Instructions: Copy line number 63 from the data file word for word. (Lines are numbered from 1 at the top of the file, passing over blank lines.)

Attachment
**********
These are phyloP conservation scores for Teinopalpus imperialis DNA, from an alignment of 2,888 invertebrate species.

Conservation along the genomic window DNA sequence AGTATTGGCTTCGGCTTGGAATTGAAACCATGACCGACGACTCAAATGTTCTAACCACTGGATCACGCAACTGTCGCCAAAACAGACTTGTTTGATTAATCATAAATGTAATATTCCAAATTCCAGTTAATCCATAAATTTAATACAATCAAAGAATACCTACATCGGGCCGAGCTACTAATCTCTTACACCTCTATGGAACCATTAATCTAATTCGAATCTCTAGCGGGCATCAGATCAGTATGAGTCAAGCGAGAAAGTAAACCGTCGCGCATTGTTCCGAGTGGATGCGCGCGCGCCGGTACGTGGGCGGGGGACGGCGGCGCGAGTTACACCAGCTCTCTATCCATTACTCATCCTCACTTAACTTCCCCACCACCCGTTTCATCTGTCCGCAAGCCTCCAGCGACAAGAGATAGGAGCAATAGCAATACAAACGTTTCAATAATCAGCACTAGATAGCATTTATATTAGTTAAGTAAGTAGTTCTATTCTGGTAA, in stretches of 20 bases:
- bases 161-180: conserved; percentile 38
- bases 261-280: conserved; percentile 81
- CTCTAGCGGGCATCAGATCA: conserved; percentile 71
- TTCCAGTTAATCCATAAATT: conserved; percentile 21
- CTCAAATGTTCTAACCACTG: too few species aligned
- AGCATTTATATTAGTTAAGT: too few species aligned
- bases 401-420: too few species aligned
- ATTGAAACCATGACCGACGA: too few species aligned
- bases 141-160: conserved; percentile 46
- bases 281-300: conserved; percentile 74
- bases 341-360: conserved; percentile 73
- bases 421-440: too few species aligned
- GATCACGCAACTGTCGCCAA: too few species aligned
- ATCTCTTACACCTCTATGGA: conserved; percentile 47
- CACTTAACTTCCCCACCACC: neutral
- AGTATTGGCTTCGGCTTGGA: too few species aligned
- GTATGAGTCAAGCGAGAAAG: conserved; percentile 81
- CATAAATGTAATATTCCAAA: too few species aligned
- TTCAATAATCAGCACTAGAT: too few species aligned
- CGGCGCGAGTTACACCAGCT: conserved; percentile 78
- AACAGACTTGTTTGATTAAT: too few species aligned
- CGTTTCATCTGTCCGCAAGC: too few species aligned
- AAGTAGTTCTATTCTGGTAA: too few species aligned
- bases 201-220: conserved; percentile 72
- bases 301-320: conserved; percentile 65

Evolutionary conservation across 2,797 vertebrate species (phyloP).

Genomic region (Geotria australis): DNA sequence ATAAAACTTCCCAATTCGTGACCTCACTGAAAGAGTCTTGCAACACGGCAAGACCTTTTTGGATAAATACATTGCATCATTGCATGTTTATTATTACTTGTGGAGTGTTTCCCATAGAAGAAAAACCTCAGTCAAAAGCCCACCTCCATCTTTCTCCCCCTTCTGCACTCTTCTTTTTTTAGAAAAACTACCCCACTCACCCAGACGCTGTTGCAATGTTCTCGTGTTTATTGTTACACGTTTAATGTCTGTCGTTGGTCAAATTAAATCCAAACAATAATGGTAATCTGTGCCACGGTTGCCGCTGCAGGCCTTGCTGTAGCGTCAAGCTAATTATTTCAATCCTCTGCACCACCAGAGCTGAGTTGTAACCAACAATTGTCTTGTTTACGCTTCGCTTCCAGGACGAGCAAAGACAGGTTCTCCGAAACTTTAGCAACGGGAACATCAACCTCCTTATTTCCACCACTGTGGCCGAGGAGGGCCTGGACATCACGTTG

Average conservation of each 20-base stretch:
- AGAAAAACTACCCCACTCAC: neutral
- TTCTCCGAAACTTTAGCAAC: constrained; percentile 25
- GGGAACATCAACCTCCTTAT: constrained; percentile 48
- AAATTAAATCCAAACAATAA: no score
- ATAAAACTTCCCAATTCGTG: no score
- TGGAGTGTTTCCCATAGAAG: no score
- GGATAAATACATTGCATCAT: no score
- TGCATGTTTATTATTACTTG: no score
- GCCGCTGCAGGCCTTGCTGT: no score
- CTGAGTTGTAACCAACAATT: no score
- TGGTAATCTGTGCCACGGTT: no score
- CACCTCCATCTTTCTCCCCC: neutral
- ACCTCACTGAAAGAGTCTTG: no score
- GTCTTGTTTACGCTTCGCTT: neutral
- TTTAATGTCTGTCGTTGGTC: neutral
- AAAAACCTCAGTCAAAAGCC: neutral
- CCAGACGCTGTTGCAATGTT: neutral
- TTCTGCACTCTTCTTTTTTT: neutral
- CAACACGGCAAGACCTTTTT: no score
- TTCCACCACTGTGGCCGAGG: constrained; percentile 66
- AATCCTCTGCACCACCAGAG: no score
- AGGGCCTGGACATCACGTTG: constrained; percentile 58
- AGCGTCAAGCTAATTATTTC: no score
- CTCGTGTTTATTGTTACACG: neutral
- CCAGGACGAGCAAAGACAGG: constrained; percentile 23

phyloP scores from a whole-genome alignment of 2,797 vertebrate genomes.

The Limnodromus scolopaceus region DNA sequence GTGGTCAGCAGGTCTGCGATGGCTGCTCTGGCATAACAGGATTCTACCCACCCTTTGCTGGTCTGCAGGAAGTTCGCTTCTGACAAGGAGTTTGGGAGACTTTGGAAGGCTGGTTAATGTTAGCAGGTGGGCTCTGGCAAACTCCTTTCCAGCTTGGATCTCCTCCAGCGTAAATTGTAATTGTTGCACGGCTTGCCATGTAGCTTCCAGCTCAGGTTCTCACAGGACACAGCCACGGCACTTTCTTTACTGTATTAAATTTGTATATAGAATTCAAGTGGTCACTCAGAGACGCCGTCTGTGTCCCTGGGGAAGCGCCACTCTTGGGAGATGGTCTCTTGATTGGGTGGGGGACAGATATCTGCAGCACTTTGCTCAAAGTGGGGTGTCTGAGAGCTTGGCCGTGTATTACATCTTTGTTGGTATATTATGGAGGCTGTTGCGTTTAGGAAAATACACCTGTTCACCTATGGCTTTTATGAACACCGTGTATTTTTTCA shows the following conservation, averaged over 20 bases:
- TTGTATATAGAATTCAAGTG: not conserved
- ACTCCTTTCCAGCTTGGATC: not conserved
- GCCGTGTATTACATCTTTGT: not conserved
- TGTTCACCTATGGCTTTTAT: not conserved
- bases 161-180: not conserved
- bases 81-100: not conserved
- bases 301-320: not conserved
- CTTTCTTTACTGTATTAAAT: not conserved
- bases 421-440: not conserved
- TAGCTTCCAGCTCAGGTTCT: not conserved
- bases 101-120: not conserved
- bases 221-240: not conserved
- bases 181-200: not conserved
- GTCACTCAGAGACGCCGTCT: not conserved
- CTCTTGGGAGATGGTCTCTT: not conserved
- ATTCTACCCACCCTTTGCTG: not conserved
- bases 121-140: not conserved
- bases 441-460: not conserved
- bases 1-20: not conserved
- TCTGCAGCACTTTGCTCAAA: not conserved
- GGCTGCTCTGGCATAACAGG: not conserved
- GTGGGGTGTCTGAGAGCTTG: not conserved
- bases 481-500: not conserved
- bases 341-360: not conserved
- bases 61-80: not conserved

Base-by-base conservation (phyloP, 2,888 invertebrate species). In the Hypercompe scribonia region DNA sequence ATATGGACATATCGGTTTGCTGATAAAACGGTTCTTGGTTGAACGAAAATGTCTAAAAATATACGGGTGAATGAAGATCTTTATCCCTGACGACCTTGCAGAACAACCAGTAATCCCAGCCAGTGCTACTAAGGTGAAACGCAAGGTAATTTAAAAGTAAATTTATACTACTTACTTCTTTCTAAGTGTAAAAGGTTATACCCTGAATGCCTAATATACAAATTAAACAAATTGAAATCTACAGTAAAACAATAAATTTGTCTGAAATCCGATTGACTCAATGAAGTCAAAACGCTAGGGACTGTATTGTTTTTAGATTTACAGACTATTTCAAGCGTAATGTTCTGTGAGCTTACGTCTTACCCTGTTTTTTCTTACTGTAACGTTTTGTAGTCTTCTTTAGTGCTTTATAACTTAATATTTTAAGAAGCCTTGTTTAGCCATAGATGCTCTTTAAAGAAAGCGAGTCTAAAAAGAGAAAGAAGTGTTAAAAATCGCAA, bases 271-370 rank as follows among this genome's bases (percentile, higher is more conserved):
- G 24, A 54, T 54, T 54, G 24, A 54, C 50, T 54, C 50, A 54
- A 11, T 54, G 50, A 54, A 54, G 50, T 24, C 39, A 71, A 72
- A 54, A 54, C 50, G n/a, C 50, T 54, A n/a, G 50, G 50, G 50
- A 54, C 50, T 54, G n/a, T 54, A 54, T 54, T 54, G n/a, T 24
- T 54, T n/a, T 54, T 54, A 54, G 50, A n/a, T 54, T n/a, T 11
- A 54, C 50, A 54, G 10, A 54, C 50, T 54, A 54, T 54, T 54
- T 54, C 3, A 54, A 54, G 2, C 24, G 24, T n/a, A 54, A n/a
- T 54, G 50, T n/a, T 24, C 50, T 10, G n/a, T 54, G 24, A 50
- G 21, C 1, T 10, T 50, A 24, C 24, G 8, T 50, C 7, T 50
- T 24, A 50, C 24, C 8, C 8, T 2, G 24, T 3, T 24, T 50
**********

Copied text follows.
- bases 81-100: not conserved